Emerging new tendencies in economic activities have reached Hungary in the last few years. The most important driving force behind this change is the shifting of consumption into the online space, which inevitably entails a change in market structure. As a result, new products that are exclusively or partially available online have appeared, the geographical coverage of products has widened, and other services related to online consumption have become increasingly important. Social media, influencer marketing, and targeted advertisements all contribute to the popularity of the new market as well. Hungarian consumers are now able to fulfil a significant portion of their product and service needs through e-commerce channels. With the COVID-19 pandemic continuing to push economic activities online, the role of digital distribution channels has increased even more.
This past year brought significant privacy-related regulatory challenges to business operations. The pandemic situation and lockdown, the ever-rising number of data breaches, the invalidation of the EU-US Privacy Shield, and the challenges arising from the uncertainties of BREXIT have all tested compliance departments to the full.
As the world continues to fight the challenges presented by COVID-19, some guidance on the effects on litigation of the COVID-19 crisis can be discerned from the past year. We know that some sectors have suffered more than others, and participants in industries most affected by COVID-19, like airlines, HORECA, tourism, entertainment, and the commercial real estate sector have already become involved in related legal disputes, such as contractual disputes concerning supply chain disruptions. The big question is whether the pandemic qualifies as a force majeure or a material adverse change that could allow the contracting parties to walk away.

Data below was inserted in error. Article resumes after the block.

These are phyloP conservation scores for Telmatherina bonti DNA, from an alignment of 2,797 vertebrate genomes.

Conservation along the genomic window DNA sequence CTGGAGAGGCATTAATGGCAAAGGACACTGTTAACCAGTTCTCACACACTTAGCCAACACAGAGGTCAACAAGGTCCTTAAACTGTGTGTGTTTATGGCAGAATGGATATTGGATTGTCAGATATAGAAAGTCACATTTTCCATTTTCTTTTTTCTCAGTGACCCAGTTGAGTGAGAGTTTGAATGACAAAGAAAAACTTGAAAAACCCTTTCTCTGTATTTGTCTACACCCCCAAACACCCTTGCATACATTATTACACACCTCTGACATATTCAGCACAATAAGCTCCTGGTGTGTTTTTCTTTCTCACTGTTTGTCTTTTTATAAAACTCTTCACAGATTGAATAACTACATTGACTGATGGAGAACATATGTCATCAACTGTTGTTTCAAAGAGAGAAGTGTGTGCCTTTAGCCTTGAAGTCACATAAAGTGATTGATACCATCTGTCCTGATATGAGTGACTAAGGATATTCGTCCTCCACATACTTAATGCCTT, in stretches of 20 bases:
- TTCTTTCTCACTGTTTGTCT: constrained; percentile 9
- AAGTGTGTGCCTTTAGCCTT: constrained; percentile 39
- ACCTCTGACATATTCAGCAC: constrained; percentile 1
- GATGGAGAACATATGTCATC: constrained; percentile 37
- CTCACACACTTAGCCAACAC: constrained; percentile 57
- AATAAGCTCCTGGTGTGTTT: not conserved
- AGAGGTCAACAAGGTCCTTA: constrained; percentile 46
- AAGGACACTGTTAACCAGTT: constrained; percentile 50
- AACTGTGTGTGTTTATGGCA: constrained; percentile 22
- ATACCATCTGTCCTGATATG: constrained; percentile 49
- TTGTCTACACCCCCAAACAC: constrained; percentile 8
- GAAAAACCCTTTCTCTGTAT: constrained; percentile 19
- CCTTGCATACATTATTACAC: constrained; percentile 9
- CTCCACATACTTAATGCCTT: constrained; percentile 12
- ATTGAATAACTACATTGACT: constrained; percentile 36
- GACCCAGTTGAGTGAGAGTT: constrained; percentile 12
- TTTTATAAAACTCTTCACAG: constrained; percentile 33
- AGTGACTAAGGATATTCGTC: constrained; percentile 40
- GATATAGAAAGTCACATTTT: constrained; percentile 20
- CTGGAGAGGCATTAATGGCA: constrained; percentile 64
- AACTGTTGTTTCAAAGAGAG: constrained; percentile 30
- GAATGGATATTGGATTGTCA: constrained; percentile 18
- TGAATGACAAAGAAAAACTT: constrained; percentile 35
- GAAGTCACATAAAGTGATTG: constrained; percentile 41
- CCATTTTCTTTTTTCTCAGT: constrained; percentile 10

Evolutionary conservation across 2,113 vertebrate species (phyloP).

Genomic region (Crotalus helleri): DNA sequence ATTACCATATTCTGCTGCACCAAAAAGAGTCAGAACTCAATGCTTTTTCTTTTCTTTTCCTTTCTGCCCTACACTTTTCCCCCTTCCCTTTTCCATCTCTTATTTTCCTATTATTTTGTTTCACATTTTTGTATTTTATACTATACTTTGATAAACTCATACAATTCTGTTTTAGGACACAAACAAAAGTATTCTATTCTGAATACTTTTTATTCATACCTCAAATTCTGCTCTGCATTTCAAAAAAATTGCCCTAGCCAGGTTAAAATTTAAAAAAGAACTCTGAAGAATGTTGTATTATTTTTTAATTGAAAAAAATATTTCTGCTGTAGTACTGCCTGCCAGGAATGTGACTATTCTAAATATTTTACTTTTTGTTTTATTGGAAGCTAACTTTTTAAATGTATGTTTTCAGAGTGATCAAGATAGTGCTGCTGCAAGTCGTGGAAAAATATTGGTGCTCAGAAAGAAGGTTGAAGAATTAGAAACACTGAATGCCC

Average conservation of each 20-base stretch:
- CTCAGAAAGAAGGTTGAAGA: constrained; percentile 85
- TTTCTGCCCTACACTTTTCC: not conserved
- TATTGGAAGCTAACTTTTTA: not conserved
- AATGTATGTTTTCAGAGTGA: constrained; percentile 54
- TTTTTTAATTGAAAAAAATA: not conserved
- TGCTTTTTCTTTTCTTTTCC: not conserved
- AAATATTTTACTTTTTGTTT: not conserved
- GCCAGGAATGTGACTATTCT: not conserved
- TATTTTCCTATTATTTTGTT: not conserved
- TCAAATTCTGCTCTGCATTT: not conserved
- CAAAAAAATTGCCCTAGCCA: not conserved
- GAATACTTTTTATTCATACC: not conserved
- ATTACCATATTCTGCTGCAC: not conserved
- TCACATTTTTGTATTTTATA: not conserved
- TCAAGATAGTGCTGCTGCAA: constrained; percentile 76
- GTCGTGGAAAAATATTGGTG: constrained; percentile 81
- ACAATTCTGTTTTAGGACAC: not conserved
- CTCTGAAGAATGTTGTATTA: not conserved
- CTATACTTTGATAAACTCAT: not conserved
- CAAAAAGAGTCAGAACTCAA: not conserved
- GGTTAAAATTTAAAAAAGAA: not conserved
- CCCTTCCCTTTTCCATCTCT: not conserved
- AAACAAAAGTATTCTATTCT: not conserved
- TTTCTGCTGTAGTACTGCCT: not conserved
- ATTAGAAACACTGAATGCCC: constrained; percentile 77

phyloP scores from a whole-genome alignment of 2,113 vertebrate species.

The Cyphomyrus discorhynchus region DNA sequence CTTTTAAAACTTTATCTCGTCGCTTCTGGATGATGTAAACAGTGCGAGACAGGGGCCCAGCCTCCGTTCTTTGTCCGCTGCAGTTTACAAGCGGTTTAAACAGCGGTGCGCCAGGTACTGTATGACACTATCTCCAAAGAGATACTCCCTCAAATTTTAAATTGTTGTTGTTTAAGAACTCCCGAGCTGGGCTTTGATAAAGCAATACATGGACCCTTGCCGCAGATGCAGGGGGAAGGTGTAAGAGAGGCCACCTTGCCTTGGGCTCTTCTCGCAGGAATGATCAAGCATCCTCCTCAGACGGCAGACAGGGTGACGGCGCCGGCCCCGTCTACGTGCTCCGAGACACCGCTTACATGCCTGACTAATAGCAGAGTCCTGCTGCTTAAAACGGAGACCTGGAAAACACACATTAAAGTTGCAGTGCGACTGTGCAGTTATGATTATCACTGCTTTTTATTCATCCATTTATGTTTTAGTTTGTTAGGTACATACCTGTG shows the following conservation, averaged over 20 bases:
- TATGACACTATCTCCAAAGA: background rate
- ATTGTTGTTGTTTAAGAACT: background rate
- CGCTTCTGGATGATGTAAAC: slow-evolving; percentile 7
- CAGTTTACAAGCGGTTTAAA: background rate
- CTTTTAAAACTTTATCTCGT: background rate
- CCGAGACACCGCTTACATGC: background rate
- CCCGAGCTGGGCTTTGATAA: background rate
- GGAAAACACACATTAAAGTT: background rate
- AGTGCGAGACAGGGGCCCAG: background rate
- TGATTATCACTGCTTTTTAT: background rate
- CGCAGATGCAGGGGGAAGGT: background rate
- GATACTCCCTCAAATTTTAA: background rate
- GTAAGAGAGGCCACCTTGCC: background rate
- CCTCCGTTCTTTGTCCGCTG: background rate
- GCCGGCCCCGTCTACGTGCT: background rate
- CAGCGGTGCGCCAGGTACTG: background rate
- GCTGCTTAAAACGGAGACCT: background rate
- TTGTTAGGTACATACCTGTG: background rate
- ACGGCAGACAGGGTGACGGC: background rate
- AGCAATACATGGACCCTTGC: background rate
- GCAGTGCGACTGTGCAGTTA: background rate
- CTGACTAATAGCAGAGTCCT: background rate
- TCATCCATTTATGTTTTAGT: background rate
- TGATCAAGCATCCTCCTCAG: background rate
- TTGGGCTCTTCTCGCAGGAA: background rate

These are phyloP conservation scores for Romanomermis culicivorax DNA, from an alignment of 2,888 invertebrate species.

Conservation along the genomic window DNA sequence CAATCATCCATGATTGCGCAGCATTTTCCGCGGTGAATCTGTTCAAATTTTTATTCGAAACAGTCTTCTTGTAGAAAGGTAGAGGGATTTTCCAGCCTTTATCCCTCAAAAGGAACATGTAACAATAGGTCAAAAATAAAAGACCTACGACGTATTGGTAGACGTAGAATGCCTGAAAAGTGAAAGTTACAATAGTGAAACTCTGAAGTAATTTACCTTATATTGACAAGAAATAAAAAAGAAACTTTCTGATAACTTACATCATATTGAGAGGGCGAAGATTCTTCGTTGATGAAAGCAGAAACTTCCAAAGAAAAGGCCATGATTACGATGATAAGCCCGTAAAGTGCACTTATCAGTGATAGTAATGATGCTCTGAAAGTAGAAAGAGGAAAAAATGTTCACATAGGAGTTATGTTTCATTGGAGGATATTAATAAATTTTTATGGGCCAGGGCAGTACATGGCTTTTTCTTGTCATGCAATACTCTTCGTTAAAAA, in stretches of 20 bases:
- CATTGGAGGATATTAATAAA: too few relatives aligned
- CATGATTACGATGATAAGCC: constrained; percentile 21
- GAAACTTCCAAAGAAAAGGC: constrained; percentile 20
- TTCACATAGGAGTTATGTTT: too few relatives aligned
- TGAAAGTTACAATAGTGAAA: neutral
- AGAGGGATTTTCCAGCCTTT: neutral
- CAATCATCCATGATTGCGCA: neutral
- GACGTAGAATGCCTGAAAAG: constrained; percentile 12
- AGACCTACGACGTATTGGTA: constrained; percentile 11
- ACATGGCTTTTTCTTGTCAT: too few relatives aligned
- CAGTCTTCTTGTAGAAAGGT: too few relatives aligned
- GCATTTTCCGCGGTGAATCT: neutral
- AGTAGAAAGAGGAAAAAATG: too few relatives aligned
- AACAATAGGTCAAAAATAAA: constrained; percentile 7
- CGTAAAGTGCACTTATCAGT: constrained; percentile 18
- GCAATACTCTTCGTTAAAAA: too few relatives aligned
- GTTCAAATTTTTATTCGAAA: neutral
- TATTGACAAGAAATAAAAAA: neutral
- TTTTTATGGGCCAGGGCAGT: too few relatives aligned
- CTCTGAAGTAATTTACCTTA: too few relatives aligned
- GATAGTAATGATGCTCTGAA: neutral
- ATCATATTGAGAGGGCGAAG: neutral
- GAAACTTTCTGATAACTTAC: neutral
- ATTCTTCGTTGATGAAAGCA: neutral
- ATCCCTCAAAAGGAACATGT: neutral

On February 8, 2021, CEE Legal Matters reported that Oliver Koppany and Csaba Rusznak had joined KNP Law Nagy-Koppany Lencs & Partners in Budapest. Rusznak will lead the firm’s Dispute Resolution Practice Group, while Koppany, who joined as Foreign Legal Counsel, is preparing to take over the management of the firm from his mother, KNP Law Founder and Managing Partner Kornelia Nagy-Koppany. We spoke with Koppany and Rusznak to learn more about their background and plans for the future.
Any COVID-19 vaccine related questions addressed to a candidate during a job interview may cause serious legal problems, since the answers can influence the employer’s judgement of the applicant positively or negatively, which can potentially lead to discrimination. Moreover, the refusal of the vaccination cannot serve as a basis for the termination of the employment relationship by notice – indicates act Ban & Karika Attorneys at Law.
After more than a year of the Covid pandemic, there is hope that vaccinations will allow us to beat the virus and get back to normal life. We will be able return to our workplaces, meet our colleagues face to face and work together more efficiently. However, this is not yet possible, since not all of us are vaccinated or have existing immunity to Covid.
“The tax number of one of my companies was deleted due to some blunder, but we corrected it” – so begins a widely-known and innocent story that could happen to anyone. Then we realise in terror that due to this “blunder”, the Court of Registration refuses to register our company, or that the tax authority wants to delete the tax number of one of our existing companies. Could this have been avoided? What can be done?